A new CEO is taking over Amazon’s autonomous robotics division, which specializes in building self-driving vehicles for the Amazon.com.
Brett Smith, who replaces Brian Clark, said on Monday that Amazon will focus on a new line of robots called the Amazon Self-Driving Car.
That’s a much different approach from the company’s robotics efforts, which were focused on building a humanoid robot called Alexa, which debuted in 2015.
Amazon’s robotic vehicles have a range of functions and can do tasks ranging from driving to taking shopping to shopping shopping with a child.
Robotics is expected to become more important as the company grows in size and power, but it’s unclear how Amazon will address its robotics woes.
Earlier this month, Google announced that it will build self-driving cars for its fleet of self-serve self-parking cars.
And last month, the New York Times reported that the Amazon self-drive car project is nearing completion.
Amazon has struggled with its robotics problems.
In the first quarter of 2017, Amazon had an operating loss of $3.9 billion, according to financial filings.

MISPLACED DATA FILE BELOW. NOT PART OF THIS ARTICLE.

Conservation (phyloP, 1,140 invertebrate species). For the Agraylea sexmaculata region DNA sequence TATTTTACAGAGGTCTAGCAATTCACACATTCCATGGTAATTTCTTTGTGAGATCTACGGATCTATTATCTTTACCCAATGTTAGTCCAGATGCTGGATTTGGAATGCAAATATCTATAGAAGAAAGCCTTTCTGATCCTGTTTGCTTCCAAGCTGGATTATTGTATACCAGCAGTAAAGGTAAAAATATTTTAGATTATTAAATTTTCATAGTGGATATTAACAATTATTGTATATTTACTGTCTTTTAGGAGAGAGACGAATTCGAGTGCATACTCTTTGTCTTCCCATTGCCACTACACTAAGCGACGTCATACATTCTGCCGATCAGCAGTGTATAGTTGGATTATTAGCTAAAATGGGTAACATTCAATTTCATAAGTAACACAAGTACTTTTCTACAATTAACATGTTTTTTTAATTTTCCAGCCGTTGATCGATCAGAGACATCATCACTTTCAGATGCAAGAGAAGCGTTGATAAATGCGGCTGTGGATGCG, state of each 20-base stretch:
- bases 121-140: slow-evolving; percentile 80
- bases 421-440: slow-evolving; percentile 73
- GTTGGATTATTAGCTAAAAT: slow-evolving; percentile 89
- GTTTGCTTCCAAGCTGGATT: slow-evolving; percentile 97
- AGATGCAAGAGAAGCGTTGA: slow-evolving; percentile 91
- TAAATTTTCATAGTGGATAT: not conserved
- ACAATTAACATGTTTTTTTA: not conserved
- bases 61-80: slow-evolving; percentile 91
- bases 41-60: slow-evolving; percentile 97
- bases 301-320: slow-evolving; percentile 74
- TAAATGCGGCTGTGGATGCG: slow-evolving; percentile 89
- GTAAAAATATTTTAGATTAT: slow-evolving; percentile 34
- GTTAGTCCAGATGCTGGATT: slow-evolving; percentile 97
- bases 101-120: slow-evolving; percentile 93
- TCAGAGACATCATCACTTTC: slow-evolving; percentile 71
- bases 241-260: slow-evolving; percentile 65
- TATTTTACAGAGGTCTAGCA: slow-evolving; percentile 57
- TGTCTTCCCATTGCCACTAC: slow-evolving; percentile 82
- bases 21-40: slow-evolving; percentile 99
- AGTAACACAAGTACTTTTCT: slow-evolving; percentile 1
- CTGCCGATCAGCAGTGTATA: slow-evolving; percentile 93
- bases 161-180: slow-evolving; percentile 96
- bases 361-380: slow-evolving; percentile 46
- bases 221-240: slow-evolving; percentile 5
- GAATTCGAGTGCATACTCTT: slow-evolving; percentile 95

In addition to its robotics division that focuses on self-healing robots, the company also makes robots to help with the warehouse and logistics industry.
Last month, Amazon announced that its robot engineers had completed their first autonomous test, according a video posted to the company.
The test, which took place at Amazon’s headquarters in Seattle, showed the robots can safely navigate a path and operate in tight spaces, according the video.
The robots were designed to be fully autonomous, according Amazon.
That means the robots are not allowed to take actions like “steer or accelerate” in the presence of a human driver.
In its initial announcement, Amazon said that the robots “can be programmed to do whatever the driver needs them to do.”